I liked watching Brock’s turnaround and found his terror of all things small human both humorous and endearing even though his personality overall wasn’t exactly my cup of tea. Same thing goes for Eric’s overly … homemakerish, crybaby crapola. He was a little too needy for my tastes and came across as weak sometimes. I guess it was a good foil for Brocks assertiveness, but I felt those personality characteristics could have been conveyed more effectively and believably without emasculating Eric and turning Brock into kind of an overtly assholish closet softy. It was … a little perplexing and slightly contradictory.

alternate reality

Overall, I enjoyed this book mainly because it was nice to see that Sean Michael is capable of more than erotica masquerading as romance. I’d like to see an evolution back in that direction in the future, but who knows why that hasn’t already been the case in recent years. I wouldn’t read this title again, but I would recommend it as a relatively stress-free read with a decent plot, okay characters, and some steamy bedroom scenes.

If you need a break from higher-octane reads, this one would be a good, pressure-free choice. No pressure to keep track for a sequel, no pressure to expect more than what the blurb implies, and no pressure to be overly invested after you turn the last page. I don’t know about you, but sometimes I need that kind of read and this one certainly fits the bill.

This review cross-posted at Goodreads.
Other reviews by NeRdyWYRM can be read here.

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Galley copy of Unlikely Hero provided by Dreamspinner Press in exchange of an honest review.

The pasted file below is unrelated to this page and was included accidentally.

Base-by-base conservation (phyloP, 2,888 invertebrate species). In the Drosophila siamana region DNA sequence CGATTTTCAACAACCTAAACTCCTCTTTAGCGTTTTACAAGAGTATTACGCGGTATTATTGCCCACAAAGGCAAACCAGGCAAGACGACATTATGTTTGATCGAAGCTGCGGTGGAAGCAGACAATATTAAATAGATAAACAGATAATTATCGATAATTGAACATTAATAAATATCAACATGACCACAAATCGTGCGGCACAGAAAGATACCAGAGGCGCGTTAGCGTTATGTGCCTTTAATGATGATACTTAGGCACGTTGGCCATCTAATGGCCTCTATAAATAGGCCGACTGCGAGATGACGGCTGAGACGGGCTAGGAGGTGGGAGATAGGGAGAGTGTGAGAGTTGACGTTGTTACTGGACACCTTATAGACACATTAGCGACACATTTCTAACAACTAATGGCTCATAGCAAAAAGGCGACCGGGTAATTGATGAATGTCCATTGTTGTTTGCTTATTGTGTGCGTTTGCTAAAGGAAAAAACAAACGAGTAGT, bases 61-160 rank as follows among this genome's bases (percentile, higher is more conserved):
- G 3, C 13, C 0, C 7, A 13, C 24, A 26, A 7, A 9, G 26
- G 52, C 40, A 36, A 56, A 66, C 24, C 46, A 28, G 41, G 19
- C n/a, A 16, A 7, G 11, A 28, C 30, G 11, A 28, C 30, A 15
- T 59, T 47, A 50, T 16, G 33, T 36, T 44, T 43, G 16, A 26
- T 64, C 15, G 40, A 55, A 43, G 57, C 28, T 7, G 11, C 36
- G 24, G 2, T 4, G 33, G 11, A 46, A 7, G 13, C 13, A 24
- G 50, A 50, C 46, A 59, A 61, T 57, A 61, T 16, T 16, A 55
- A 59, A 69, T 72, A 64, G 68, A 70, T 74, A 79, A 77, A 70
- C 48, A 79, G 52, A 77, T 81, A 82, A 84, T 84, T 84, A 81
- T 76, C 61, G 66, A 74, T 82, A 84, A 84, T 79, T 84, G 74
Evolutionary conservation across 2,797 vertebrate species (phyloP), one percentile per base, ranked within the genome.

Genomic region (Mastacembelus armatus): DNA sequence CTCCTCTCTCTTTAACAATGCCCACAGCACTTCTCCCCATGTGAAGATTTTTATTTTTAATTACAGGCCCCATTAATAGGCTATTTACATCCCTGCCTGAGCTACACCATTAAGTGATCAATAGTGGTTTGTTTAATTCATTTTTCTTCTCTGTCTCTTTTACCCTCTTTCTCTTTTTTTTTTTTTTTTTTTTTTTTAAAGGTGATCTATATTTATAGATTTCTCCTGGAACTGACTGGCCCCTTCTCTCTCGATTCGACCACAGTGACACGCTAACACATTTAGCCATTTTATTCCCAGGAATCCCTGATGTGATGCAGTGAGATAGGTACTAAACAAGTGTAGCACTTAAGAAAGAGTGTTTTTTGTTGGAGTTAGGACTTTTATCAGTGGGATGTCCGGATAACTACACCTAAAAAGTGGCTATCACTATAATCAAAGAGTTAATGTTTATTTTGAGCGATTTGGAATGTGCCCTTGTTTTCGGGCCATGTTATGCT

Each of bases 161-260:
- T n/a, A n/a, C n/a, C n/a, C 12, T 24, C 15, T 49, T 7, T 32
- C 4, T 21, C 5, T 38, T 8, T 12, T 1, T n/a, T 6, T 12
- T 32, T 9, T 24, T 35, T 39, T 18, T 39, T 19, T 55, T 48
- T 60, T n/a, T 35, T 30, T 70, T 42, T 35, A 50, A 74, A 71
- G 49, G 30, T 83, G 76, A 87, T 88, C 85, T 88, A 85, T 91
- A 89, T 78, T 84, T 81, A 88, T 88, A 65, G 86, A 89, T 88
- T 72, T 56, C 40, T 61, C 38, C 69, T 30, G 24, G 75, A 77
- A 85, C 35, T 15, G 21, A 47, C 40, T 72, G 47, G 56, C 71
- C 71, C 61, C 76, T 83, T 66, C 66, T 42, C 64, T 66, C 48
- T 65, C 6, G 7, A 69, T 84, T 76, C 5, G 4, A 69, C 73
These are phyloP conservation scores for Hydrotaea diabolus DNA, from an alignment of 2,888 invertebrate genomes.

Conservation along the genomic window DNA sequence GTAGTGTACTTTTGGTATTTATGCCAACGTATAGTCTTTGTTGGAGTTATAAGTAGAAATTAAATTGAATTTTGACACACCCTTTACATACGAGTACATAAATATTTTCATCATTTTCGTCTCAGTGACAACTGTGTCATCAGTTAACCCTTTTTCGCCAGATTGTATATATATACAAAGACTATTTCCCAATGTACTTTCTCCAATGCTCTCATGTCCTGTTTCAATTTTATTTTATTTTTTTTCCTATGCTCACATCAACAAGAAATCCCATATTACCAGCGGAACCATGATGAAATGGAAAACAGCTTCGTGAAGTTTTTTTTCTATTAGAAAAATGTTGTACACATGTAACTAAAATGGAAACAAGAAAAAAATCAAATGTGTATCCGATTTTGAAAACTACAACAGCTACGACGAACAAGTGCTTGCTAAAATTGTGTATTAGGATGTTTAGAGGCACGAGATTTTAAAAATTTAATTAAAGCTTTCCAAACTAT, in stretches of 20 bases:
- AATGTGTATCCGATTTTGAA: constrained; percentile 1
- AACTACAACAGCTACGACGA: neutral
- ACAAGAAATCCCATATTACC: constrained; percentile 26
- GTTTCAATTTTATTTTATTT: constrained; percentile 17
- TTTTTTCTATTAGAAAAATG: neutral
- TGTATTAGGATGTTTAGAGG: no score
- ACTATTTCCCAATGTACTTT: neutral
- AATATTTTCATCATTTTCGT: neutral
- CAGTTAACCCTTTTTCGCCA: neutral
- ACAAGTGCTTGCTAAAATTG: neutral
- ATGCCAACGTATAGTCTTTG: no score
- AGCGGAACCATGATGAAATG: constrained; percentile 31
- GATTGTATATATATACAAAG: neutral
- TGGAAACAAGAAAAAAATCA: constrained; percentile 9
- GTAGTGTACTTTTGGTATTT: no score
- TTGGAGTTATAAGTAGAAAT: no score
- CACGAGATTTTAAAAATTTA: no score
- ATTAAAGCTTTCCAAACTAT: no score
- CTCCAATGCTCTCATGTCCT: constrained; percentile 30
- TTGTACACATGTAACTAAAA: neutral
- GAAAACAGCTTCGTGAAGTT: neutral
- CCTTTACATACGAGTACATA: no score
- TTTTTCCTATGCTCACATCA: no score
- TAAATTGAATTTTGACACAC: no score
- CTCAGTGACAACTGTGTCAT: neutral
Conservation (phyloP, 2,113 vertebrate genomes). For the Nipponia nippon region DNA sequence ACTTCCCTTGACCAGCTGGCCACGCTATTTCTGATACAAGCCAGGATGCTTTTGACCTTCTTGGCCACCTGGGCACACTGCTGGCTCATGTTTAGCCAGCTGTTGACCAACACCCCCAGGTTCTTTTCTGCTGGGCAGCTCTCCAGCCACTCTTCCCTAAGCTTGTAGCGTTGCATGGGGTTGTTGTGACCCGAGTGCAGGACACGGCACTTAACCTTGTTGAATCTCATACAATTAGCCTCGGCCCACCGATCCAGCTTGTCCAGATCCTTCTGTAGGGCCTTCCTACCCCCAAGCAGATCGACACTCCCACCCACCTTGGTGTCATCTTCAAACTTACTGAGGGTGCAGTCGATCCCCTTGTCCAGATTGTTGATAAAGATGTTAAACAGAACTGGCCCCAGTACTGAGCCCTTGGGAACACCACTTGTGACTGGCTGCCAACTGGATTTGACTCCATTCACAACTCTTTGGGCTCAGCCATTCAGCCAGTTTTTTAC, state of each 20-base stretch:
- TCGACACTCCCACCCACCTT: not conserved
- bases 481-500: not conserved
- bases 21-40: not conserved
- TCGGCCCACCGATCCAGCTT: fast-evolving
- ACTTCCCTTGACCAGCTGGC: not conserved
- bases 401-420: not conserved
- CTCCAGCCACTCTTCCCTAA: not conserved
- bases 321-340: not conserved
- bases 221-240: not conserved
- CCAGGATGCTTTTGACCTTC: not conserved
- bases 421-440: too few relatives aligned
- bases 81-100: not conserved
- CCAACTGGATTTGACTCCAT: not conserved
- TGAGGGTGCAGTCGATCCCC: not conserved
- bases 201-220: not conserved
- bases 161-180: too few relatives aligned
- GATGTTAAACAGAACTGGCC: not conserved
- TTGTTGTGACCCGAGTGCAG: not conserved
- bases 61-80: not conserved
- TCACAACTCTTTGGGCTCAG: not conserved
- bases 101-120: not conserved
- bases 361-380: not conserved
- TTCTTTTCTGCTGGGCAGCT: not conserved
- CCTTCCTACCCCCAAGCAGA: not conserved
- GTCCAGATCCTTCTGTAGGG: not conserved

I am a life-long reader and an avid learner. I remember reading books without pictures when I was about four, and raided every title on my parents' full and intimidating book shelves—well, the ones they would let me read, anyway—from then on. Characters written by authors like Isaac Asimov, Carl Sagan, Robert Jordan, David Eddings, Terry Brooks, Anne Rice, Stephen King, Raymond E. Feist, Mercedes Lackey, Margaret Weis & Tracy Hickman, and Anne McCaffrey were my childhood playmates. Back then, I went nowhere unless I had a book in my hand. While the rest of my generation was shifting from cassettes to CDs and from Atari to Nintendo, Sega, and Playstation, I spent my allowance on Myth & Magic pewter figurines and on books at the Stars and Stripes bookstore. These days I don't have a book in my hand anymore, at least not the printed variety. Instead, it's any device with a Kindle app. I stubbornly held on to the printed page until a military move weighed my book collection in at over a ton. Oops. Sorry-not-sorry, but I did have to exercise some pragmatism in that area, unfortunately. Now I only buy hardbacks from my favorite authors, the classics, or long-running series. Otherwise, I've surrendered to the times and our weight allowance and have gone all digital. I stay strictly on the fiction side of the fence because non-fiction is generally too dry to hold my interest. I was always a scholar, and so have read enough textbook-like titles and required reading for school and college to last me a lifetime, thank you very much. So, non-fiction? No, thanks. However, barring non-fiction and biographies (ewww people), there's not much out there I won't read. I have loved romance novels since I was prepubescent. Something about historicals and anything with horses, i.e., Native American inspired romances just did it for me. My grandmother was appalled that my parents let me read that 'smut' as she called it. I'd already justified my position on being allowed to read those controversial titles with a logical argument that there were a lot of historical facts in those books that couldn't be learned in the classroom alone. And to this day, I maintain that stance. I have learned more from books, specifically romance and fantasy novels, than I ever did in a classroom. ~~wink-wink~~ My dad always said I was too smart for my own good. Looking back, he was probably right! I could logically talk my way into and out of just about anything. It's served me well, but caused me no end of problems, too. That said, despite my love for the romance genre in general and the m/m romance genre in particular, there is little chance that a decent book of any kind will fail to catch my interest, and there's nothing at all I'm unwilling to learn. So bring it on. I hope you enjoy my reviews.